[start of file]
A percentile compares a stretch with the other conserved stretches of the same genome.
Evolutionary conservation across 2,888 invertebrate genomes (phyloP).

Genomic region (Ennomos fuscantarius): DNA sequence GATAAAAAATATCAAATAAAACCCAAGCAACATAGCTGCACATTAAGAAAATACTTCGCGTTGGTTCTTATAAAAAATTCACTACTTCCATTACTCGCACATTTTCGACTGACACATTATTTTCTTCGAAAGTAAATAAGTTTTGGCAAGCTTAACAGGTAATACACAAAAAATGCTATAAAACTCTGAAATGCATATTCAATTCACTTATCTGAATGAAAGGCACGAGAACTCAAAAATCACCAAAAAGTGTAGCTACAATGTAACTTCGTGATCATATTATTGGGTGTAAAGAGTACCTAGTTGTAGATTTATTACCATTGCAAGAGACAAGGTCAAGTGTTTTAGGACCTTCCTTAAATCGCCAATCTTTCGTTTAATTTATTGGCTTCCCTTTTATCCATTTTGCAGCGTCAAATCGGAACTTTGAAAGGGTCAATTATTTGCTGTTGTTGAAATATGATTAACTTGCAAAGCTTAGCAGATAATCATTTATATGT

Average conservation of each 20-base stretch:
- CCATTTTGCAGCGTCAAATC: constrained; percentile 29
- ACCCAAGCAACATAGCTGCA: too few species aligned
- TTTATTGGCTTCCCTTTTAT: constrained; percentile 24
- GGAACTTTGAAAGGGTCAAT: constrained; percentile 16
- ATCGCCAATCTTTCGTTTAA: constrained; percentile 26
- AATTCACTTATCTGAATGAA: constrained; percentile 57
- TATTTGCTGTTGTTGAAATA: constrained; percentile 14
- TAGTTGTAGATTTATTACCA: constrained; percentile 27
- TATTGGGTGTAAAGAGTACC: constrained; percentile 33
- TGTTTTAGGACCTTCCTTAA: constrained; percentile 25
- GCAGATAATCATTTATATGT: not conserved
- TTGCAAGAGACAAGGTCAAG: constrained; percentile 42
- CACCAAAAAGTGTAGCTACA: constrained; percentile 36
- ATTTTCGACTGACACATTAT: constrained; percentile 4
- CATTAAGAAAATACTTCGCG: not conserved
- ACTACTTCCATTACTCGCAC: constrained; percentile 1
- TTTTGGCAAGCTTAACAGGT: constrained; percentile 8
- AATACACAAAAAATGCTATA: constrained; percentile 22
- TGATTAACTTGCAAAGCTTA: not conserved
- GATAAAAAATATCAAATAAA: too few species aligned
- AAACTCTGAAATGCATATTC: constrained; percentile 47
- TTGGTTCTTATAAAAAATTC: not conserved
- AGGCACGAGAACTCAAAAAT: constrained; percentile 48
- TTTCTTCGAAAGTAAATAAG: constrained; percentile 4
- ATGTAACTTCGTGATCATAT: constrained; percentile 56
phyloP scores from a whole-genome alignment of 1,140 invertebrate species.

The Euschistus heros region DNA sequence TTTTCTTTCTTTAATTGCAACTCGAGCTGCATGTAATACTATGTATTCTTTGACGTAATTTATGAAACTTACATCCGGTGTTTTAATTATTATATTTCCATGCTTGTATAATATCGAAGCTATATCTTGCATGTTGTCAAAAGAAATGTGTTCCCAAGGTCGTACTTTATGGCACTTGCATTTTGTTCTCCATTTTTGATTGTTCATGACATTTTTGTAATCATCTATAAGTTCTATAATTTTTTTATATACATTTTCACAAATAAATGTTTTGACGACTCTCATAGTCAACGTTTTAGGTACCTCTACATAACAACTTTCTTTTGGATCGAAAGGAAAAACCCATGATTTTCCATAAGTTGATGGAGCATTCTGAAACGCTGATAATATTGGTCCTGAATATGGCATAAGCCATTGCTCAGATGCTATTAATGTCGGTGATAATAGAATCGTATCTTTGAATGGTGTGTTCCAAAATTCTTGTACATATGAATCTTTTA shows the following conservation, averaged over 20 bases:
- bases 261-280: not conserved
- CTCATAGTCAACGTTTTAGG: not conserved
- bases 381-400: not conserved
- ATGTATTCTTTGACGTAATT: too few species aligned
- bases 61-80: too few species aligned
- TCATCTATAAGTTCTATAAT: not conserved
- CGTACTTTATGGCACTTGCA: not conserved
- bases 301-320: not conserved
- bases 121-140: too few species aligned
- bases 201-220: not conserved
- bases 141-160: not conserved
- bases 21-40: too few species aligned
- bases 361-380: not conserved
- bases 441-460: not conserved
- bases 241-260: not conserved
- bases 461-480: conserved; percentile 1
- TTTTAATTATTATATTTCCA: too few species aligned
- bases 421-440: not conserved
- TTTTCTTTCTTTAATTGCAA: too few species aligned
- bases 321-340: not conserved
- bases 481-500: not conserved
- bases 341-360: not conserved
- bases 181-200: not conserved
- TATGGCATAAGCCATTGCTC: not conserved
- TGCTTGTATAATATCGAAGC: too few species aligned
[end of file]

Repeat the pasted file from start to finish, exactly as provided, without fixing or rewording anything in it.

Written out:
A percentile compares a stretch with the other conserved stretches of the same genome.
Evolutionary conservation across 2,888 invertebrate genomes (phyloP).

Genomic region (Ennomos fuscantarius): DNA sequence GATAAAAAATATCAAATAAAACCCAAGCAACATAGCTGCACATTAAGAAAATACTTCGCGTTGGTTCTTATAAAAAATTCACTACTTCCATTACTCGCACATTTTCGACTGACACATTATTTTCTTCGAAAGTAAATAAGTTTTGGCAAGCTTAACAGGTAATACACAAAAAATGCTATAAAACTCTGAAATGCATATTCAATTCACTTATCTGAATGAAAGGCACGAGAACTCAAAAATCACCAAAAAGTGTAGCTACAATGTAACTTCGTGATCATATTATTGGGTGTAAAGAGTACCTAGTTGTAGATTTATTACCATTGCAAGAGACAAGGTCAAGTGTTTTAGGACCTTCCTTAAATCGCCAATCTTTCGTTTAATTTATTGGCTTCCCTTTTATCCATTTTGCAGCGTCAAATCGGAACTTTGAAAGGGTCAATTATTTGCTGTTGTTGAAATATGATTAACTTGCAAAGCTTAGCAGATAATCATTTATATGT

Average conservation of each 20-base stretch:
- CCATTTTGCAGCGTCAAATC: constrained; percentile 29
- ACCCAAGCAACATAGCTGCA: too few species aligned
- TTTATTGGCTTCCCTTTTAT: constrained; percentile 24
- GGAACTTTGAAAGGGTCAAT: constrained; percentile 16
- ATCGCCAATCTTTCGTTTAA: constrained; percentile 26
- AATTCACTTATCTGAATGAA: constrained; percentile 57
- TATTTGCTGTTGTTGAAATA: constrained; percentile 14
- TAGTTGTAGATTTATTACCA: constrained; percentile 27
- TATTGGGTGTAAAGAGTACC: constrained; percentile 33
- TGTTTTAGGACCTTCCTTAA: constrained; percentile 25
- GCAGATAATCATTTATATGT: not conserved
- TTGCAAGAGACAAGGTCAAG: constrained; percentile 42
- CACCAAAAAGTGTAGCTACA: constrained; percentile 36
- ATTTTCGACTGACACATTAT: constrained; percentile 4
- CATTAAGAAAATACTTCGCG: not conserved
- ACTACTTCCATTACTCGCAC: constrained; percentile 1
- TTTTGGCAAGCTTAACAGGT: constrained; percentile 8
- AATACACAAAAAATGCTATA: constrained; percentile 22
- TGATTAACTTGCAAAGCTTA: not conserved
- GATAAAAAATATCAAATAAA: too few species aligned
- AAACTCTGAAATGCATATTC: constrained; percentile 47
- TTGGTTCTTATAAAAAATTC: not conserved
- AGGCACGAGAACTCAAAAAT: constrained; percentile 48
- TTTCTTCGAAAGTAAATAAG: constrained; percentile 4
- ATGTAACTTCGTGATCATAT: constrained; percentile 56
phyloP scores from a whole-genome alignment of 1,140 invertebrate species.

The Euschistus heros region DNA sequence TTTTCTTTCTTTAATTGCAACTCGAGCTGCATGTAATACTATGTATTCTTTGACGTAATTTATGAAACTTACATCCGGTGTTTTAATTATTATATTTCCATGCTTGTATAATATCGAAGCTATATCTTGCATGTTGTCAAAAGAAATGTGTTCCCAAGGTCGTACTTTATGGCACTTGCATTTTGTTCTCCATTTTTGATTGTTCATGACATTTTTGTAATCATCTATAAGTTCTATAATTTTTTTATATACATTTTCACAAATAAATGTTTTGACGACTCTCATAGTCAACGTTTTAGGTACCTCTACATAACAACTTTCTTTTGGATCGAAAGGAAAAACCCATGATTTTCCATAAGTTGATGGAGCATTCTGAAACGCTGATAATATTGGTCCTGAATATGGCATAAGCCATTGCTCAGATGCTATTAATGTCGGTGATAATAGAATCGTATCTTTGAATGGTGTGTTCCAAAATTCTTGTACATATGAATCTTTTA shows the following conservation, averaged over 20 bases:
- bases 261-280: not conserved
- CTCATAGTCAACGTTTTAGG: not conserved
- bases 381-400: not conserved
- ATGTATTCTTTGACGTAATT: too few species aligned
- bases 61-80: too few species aligned
- TCATCTATAAGTTCTATAAT: not conserved
- CGTACTTTATGGCACTTGCA: not conserved
- bases 301-320: not conserved
- bases 121-140: too few species aligned
- bases 201-220: not conserved
- bases 141-160: not conserved
- bases 21-40: too few species aligned
- bases 361-380: not conserved
- bases 441-460: not conserved
- bases 241-260: not conserved
- bases 461-480: conserved; percentile 1
- TTTTAATTATTATATTTCCA: too few species aligned
- bases 421-440: not conserved
- TTTTCTTTCTTTAATTGCAA: too few species aligned
- bases 321-340: not conserved
- bases 481-500: not conserved
- bases 341-360: not conserved
- bases 181-200: not conserved
- TATGGCATAAGCCATTGCTC: not conserved
- TGCTTGTATAATATCGAAGC: too few species aligned